Three Village school district reverses denial of student religious group

John Raney, 16, a junior at the East

John Raney, 16, a junior at the East Setauket school, will be allowed to launch immediately Students United in Faith, pending the availability of a club adviser, Three Village school district officials said. (Dec. 18, 2013) (Credit: Joseph D. Sullivan)

A Ward Melville High School junior will be allowed to start a Christian faith-based group at the school, after district officials conceded a decision to bar the organization was a mistake.

"I'm excited to start our club," John Raney, 16, a junior at the East Setauket school, said in a statement through an attorney.

Raney will be allowed to launch immediately Students United in Faith, pending the availability of a club adviser, Three Village school district officials said.


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"Unfortunately, we have determined that the reason for the initial rejection of the proposal was apparently inaccurately conveyed," the district said in a statement issued by its public relations firm, Syntax.

Raney, a member of the Church on the Sound in Stony Brook who considers himself a "very religious person," said he sought to launch the group dedicated to combating poverty, suicide and drug use -- issues he sees among his peers.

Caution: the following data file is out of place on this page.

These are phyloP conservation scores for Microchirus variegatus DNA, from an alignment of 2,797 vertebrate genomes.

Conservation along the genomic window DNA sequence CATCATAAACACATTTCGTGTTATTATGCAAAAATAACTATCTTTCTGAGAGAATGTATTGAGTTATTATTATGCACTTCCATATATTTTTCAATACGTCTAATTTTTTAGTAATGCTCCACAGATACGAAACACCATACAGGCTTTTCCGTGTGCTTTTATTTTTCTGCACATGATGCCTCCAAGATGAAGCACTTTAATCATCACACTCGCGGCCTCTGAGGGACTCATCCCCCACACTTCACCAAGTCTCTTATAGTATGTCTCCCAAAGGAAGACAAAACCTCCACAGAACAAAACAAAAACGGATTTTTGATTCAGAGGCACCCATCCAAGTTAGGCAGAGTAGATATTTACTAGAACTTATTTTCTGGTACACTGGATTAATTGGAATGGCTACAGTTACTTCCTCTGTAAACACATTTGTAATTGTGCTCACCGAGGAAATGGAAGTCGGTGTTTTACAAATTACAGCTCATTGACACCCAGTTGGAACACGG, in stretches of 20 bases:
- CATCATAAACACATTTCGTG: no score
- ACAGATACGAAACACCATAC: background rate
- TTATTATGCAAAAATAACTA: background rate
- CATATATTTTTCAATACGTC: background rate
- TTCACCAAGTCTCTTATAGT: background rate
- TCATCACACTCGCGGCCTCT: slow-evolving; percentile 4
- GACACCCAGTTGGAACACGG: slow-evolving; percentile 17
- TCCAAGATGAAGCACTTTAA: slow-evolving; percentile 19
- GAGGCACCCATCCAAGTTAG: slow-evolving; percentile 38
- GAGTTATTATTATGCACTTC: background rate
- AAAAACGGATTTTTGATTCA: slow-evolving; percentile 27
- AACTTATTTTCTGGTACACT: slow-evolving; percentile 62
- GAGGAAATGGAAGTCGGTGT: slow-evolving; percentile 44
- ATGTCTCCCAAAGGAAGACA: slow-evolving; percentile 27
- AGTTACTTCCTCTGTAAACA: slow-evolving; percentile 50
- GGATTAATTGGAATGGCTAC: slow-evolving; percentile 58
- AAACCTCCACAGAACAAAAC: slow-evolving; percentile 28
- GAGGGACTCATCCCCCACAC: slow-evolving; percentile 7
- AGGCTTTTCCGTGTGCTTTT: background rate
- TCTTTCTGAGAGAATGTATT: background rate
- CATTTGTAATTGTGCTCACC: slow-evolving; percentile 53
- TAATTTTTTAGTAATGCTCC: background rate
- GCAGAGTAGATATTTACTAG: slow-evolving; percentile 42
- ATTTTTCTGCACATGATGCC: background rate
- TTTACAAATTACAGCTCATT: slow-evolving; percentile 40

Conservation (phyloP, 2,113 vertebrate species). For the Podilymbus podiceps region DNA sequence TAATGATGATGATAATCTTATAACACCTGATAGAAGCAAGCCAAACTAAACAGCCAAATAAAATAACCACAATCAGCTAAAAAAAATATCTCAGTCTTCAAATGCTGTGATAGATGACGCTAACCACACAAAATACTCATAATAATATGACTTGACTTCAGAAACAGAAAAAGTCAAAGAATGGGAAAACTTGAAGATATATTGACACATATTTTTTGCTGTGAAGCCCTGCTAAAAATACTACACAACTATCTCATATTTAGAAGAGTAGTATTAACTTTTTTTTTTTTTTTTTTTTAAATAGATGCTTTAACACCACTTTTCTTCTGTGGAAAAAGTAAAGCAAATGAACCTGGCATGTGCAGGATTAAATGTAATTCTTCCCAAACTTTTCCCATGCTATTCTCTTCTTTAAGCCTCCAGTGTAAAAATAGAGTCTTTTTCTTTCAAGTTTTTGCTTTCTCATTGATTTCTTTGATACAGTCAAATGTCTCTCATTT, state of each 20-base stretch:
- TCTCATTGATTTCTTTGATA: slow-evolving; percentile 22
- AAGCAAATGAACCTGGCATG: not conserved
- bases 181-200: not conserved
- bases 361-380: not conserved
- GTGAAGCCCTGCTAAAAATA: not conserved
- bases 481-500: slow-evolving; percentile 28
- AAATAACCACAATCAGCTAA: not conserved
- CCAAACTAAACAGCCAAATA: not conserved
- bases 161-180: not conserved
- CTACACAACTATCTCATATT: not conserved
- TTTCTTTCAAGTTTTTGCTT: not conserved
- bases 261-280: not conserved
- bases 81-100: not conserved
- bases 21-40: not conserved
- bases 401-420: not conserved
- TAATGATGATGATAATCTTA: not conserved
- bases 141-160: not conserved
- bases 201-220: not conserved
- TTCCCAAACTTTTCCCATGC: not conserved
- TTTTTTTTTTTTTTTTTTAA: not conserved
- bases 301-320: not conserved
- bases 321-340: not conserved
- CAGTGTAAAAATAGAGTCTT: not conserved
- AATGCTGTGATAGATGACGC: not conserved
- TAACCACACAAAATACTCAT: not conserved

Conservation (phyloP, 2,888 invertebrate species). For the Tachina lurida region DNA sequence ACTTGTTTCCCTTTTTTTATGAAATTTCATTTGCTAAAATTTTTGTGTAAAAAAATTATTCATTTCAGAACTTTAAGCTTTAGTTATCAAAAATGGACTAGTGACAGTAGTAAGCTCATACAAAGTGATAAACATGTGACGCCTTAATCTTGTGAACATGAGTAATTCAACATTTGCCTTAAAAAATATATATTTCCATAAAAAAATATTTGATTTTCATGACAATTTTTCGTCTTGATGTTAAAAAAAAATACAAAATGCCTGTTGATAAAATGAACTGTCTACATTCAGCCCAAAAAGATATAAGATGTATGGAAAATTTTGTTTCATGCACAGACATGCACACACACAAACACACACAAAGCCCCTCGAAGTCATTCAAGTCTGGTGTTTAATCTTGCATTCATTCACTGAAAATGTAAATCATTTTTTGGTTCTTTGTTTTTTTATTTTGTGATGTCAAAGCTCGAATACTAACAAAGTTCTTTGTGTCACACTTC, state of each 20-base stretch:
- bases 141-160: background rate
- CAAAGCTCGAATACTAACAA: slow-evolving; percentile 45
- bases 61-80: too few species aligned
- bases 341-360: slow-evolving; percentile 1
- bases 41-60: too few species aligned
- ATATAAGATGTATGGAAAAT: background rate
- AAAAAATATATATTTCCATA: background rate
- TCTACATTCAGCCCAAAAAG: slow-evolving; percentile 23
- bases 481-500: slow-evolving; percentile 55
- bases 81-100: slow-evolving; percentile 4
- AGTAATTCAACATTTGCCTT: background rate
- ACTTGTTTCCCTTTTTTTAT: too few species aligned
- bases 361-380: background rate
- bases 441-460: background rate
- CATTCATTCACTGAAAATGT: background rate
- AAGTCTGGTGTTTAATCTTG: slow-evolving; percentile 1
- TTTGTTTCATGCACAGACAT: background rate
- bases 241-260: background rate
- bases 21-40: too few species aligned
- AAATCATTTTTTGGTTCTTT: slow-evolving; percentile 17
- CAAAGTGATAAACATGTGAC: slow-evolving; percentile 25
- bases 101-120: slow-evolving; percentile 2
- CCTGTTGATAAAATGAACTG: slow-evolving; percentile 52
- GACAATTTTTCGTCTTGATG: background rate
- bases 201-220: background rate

"I look around my society, and I see a lot of people who are lost. And I see Christians who are ostracized and can't talk about our faith," Raney said. "We're really just looking forward to meeting other Christians at school."

Raney had the right to create the group under the 1984 federal Equal Access Act, said Jeremy Dys, a West Virginia-based attorney for Liberty Institute, which had written to school officials on Tuesday, urging reconsideration of the denial. Raney's family had contacted the conservative religious group, which is based in Plano, Texas.

"Public school administrators can't treat students like they are subversive of American ideals simply because they want to form a club at school," Dys said.

Raney said he submitted a request to create the group to the office of Assistant Principal Michael Owen on Sept. 24.

By Oct. 21, 32 new clubs had been announced on the school district's website. The list did not include Raney's club.

Raney said school officials repeatedly told him religion-based clubs were not permitted in a public school. After a weekslong email exchange started Nov. 1 between Trudy Fischer, Raney's mother, and Ward Melville Principal Alan Baum, Raney was called to the assistant principal's office and again told his request was denied "because it was a religious club, and not because of the merits," Liberty Institute wrote to the district.

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